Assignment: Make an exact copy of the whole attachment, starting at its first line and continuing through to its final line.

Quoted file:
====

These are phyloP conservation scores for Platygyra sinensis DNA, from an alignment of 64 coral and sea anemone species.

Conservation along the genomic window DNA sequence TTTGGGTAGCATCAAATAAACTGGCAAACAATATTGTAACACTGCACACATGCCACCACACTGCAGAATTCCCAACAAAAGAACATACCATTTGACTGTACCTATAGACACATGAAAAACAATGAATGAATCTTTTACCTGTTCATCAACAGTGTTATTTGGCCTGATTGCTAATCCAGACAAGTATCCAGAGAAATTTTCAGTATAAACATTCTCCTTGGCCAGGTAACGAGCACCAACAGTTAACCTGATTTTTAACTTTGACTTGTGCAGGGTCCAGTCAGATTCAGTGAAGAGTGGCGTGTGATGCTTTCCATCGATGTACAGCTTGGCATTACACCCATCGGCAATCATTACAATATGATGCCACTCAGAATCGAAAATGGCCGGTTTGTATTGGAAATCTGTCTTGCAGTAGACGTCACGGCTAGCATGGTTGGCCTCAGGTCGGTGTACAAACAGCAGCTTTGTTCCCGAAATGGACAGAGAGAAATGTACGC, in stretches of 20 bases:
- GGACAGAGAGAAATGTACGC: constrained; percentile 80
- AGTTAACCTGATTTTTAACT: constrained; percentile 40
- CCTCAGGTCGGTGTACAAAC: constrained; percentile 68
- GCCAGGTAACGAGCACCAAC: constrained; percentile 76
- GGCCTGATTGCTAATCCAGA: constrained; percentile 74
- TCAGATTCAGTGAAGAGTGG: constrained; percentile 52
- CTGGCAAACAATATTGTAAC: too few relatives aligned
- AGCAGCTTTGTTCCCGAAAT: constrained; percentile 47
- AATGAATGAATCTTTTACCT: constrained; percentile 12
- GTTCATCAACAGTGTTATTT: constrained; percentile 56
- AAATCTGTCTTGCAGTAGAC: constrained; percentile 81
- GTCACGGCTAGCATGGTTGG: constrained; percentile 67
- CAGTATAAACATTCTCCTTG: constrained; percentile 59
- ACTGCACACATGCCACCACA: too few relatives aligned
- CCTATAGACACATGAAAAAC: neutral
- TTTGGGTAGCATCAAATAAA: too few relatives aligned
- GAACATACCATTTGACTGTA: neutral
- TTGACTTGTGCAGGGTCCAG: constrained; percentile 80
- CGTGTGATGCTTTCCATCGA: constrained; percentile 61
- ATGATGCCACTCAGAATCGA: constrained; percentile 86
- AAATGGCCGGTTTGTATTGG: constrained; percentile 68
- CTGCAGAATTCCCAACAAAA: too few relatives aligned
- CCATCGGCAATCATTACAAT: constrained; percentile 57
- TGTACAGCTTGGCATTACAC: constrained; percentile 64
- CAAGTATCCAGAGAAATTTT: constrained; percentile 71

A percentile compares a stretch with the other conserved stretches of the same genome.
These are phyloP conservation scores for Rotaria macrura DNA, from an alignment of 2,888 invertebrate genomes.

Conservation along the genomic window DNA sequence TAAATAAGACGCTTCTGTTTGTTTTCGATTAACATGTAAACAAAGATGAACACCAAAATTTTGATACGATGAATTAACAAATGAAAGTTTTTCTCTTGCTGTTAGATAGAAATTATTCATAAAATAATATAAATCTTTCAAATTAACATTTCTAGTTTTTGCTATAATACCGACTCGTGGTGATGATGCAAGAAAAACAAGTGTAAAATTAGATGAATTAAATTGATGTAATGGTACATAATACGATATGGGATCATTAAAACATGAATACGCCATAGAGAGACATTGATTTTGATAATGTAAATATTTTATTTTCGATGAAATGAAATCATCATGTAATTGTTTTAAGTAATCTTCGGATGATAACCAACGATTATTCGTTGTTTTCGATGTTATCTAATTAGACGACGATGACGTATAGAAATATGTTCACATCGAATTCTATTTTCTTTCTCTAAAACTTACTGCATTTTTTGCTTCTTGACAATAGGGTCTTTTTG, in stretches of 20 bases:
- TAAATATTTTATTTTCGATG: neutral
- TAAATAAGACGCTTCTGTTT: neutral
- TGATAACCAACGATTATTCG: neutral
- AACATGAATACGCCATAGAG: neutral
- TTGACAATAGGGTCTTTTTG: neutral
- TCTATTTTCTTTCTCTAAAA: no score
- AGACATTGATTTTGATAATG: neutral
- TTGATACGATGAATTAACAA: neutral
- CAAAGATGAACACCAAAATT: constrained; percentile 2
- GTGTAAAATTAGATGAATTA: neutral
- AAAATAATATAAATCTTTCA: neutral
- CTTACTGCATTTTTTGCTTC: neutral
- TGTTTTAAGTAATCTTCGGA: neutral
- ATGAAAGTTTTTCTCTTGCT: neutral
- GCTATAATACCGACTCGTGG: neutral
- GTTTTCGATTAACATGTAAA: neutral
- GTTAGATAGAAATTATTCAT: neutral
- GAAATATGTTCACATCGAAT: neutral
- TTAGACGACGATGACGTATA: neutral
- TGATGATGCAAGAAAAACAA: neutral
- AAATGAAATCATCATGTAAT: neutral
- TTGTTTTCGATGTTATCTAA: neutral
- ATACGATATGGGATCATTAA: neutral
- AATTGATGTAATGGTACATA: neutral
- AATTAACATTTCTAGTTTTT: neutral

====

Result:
These are phyloP conservation scores for Platygyra sinensis DNA, from an alignment of 64 coral and sea anemone species.

Conservation along the genomic window DNA sequence TTTGGGTAGCATCAAATAAACTGGCAAACAATATTGTAACACTGCACACATGCCACCACACTGCAGAATTCCCAACAAAAGAACATACCATTTGACTGTACCTATAGACACATGAAAAACAATGAATGAATCTTTTACCTGTTCATCAACAGTGTTATTTGGCCTGATTGCTAATCCAGACAAGTATCCAGAGAAATTTTCAGTATAAACATTCTCCTTGGCCAGGTAACGAGCACCAACAGTTAACCTGATTTTTAACTTTGACTTGTGCAGGGTCCAGTCAGATTCAGTGAAGAGTGGCGTGTGATGCTTTCCATCGATGTACAGCTTGGCATTACACCCATCGGCAATCATTACAATATGATGCCACTCAGAATCGAAAATGGCCGGTTTGTATTGGAAATCTGTCTTGCAGTAGACGTCACGGCTAGCATGGTTGGCCTCAGGTCGGTGTACAAACAGCAGCTTTGTTCCCGAAATGGACAGAGAGAAATGTACGC, in stretches of 20 bases:
- GGACAGAGAGAAATGTACGC: constrained; percentile 80
- AGTTAACCTGATTTTTAACT: constrained; percentile 40
- CCTCAGGTCGGTGTACAAAC: constrained; percentile 68
- GCCAGGTAACGAGCACCAAC: constrained; percentile 76
- GGCCTGATTGCTAATCCAGA: constrained; percentile 74
- TCAGATTCAGTGAAGAGTGG: constrained; percentile 52
- CTGGCAAACAATATTGTAAC: too few relatives aligned
- AGCAGCTTTGTTCCCGAAAT: constrained; percentile 47
- AATGAATGAATCTTTTACCT: constrained; percentile 12
- GTTCATCAACAGTGTTATTT: constrained; percentile 56
- AAATCTGTCTTGCAGTAGAC: constrained; percentile 81
- GTCACGGCTAGCATGGTTGG: constrained; percentile 67
- CAGTATAAACATTCTCCTTG: constrained; percentile 59
- ACTGCACACATGCCACCACA: too few relatives aligned
- CCTATAGACACATGAAAAAC: neutral
- TTTGGGTAGCATCAAATAAA: too few relatives aligned
- GAACATACCATTTGACTGTA: neutral
- TTGACTTGTGCAGGGTCCAG: constrained; percentile 80
- CGTGTGATGCTTTCCATCGA: constrained; percentile 61
- ATGATGCCACTCAGAATCGA: constrained; percentile 86
- AAATGGCCGGTTTGTATTGG: constrained; percentile 68
- CTGCAGAATTCCCAACAAAA: too few relatives aligned
- CCATCGGCAATCATTACAAT: constrained; percentile 57
- TGTACAGCTTGGCATTACAC: constrained; percentile 64
- CAAGTATCCAGAGAAATTTT: constrained; percentile 71

A percentile compares a stretch with the other conserved stretches of the same genome.
These are phyloP conservation scores for Rotaria macrura DNA, from an alignment of 2,888 invertebrate genomes.

Conservation along the genomic window DNA sequence TAAATAAGACGCTTCTGTTTGTTTTCGATTAACATGTAAACAAAGATGAACACCAAAATTTTGATACGATGAATTAACAAATGAAAGTTTTTCTCTTGCTGTTAGATAGAAATTATTCATAAAATAATATAAATCTTTCAAATTAACATTTCTAGTTTTTGCTATAATACCGACTCGTGGTGATGATGCAAGAAAAACAAGTGTAAAATTAGATGAATTAAATTGATGTAATGGTACATAATACGATATGGGATCATTAAAACATGAATACGCCATAGAGAGACATTGATTTTGATAATGTAAATATTTTATTTTCGATGAAATGAAATCATCATGTAATTGTTTTAAGTAATCTTCGGATGATAACCAACGATTATTCGTTGTTTTCGATGTTATCTAATTAGACGACGATGACGTATAGAAATATGTTCACATCGAATTCTATTTTCTTTCTCTAAAACTTACTGCATTTTTTGCTTCTTGACAATAGGGTCTTTTTG, in stretches of 20 bases:
- TAAATATTTTATTTTCGATG: neutral
- TAAATAAGACGCTTCTGTTT: neutral
- TGATAACCAACGATTATTCG: neutral
- AACATGAATACGCCATAGAG: neutral
- TTGACAATAGGGTCTTTTTG: neutral
- TCTATTTTCTTTCTCTAAAA: no score
- AGACATTGATTTTGATAATG: neutral
- TTGATACGATGAATTAACAA: neutral
- CAAAGATGAACACCAAAATT: constrained; percentile 2
- GTGTAAAATTAGATGAATTA: neutral
- AAAATAATATAAATCTTTCA: neutral
- CTTACTGCATTTTTTGCTTC: neutral
- TGTTTTAAGTAATCTTCGGA: neutral
- ATGAAAGTTTTTCTCTTGCT: neutral
- GCTATAATACCGACTCGTGG: neutral
- GTTTTCGATTAACATGTAAA: neutral
- GTTAGATAGAAATTATTCAT: neutral
- GAAATATGTTCACATCGAAT: neutral
- TTAGACGACGATGACGTATA: neutral
- TGATGATGCAAGAAAAACAA: neutral
- AAATGAAATCATCATGTAAT: neutral
- TTGTTTTCGATGTTATCTAA: neutral
- ATACGATATGGGATCATTAA: neutral
- AATTGATGTAATGGTACATA: neutral
- AATTAACATTTCTAGTTTTT: neutral